Instill morality into democracy by means of religion -- De Tocqueville saw this as the only means by which liberty can be perpetuated in all democratic nations.
In the First World War, every doughboy going overseas received from the government a New Testament for his knapsack. Christendom still prevailed.
Fast forward now to 1939. That was the year of the New York World's Fair. In the early 1930s the Great Depression had been a disaster so severe it is today unimaginable. Millions of people had no jobs and millions lost their homes to mortgage foreclosure. Still the Christian decency of Americans remained solid. Rates of robbery and theft did not skyrocket. People did what they could to help relatives and neighbors. The real America of pre-World War II was captured in a book entitled 1939, The Lost World of the Fair by David Galernter. It offers a portrait of the people, their character and their sentiments. Here are a few glimpses:
New York's Mayor LaGuardia was a legendary, honest servant of the people. "And by the way," a guidebook cautioned, "Don't try any funny stuff. New York was the best policed city of the world . . ."
At popular Jones Beach State Park on Long Island, the flag was lowered by a uniformed staff to the strains of the National Anthem every evening while every bather, picnicker, stroller, game player, and onlooker stood at attention . . .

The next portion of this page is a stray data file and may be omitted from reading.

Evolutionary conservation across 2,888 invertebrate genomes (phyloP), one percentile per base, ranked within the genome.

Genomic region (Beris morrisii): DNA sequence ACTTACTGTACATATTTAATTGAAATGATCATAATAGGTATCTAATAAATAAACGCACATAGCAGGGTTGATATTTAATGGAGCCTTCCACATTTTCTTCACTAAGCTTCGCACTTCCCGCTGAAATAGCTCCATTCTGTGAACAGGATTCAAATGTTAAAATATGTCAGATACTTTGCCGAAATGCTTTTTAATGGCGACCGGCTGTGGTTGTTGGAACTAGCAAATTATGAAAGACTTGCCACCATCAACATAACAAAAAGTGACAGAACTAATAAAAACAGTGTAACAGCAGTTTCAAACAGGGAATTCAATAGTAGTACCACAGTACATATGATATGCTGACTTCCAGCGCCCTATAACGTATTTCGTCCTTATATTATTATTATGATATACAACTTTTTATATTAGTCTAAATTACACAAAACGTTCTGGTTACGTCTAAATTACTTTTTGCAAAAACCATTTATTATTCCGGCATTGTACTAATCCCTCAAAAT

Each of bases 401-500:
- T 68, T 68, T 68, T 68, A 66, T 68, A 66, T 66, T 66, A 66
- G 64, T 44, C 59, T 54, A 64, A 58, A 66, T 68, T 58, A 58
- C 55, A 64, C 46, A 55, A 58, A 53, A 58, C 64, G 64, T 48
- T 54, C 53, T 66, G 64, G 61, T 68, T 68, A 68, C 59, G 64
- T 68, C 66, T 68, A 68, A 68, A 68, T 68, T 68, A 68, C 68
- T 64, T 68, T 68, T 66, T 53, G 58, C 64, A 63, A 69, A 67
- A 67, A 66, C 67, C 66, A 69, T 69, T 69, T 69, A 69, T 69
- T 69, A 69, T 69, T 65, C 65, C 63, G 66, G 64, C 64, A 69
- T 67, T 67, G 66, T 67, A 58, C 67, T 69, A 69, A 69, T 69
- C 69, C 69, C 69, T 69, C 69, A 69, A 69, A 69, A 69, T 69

In 1939, men wore suits or occasionally sports jackets to a fair. Women wore dresses or sometimes a blouse and skirt. Most adults wore a hat.
An American of this era freely accepts certain obligations . . . He lives by the rules because they are the rules, because they give a community a shape, coherence and a shared viewpoint. Thirties America is a rules-following society, an "ought" culture.
At the time of Pearl Harbor, the standards of Christendom were still generally observed, but as David Galernter implied, that condition resulted more from the momentum of long-established custom than from the dominance of religion in daily American life.
Manners and morals do not come naturally to a human being. The acculturation of the young for life in Christendom is carried on by religion, by the families, by educational institutions, by literature and other cultural influences. And the support of these codes of conduct had to be continually reinforced by the culture. Here is one small example of that reinforcement at work.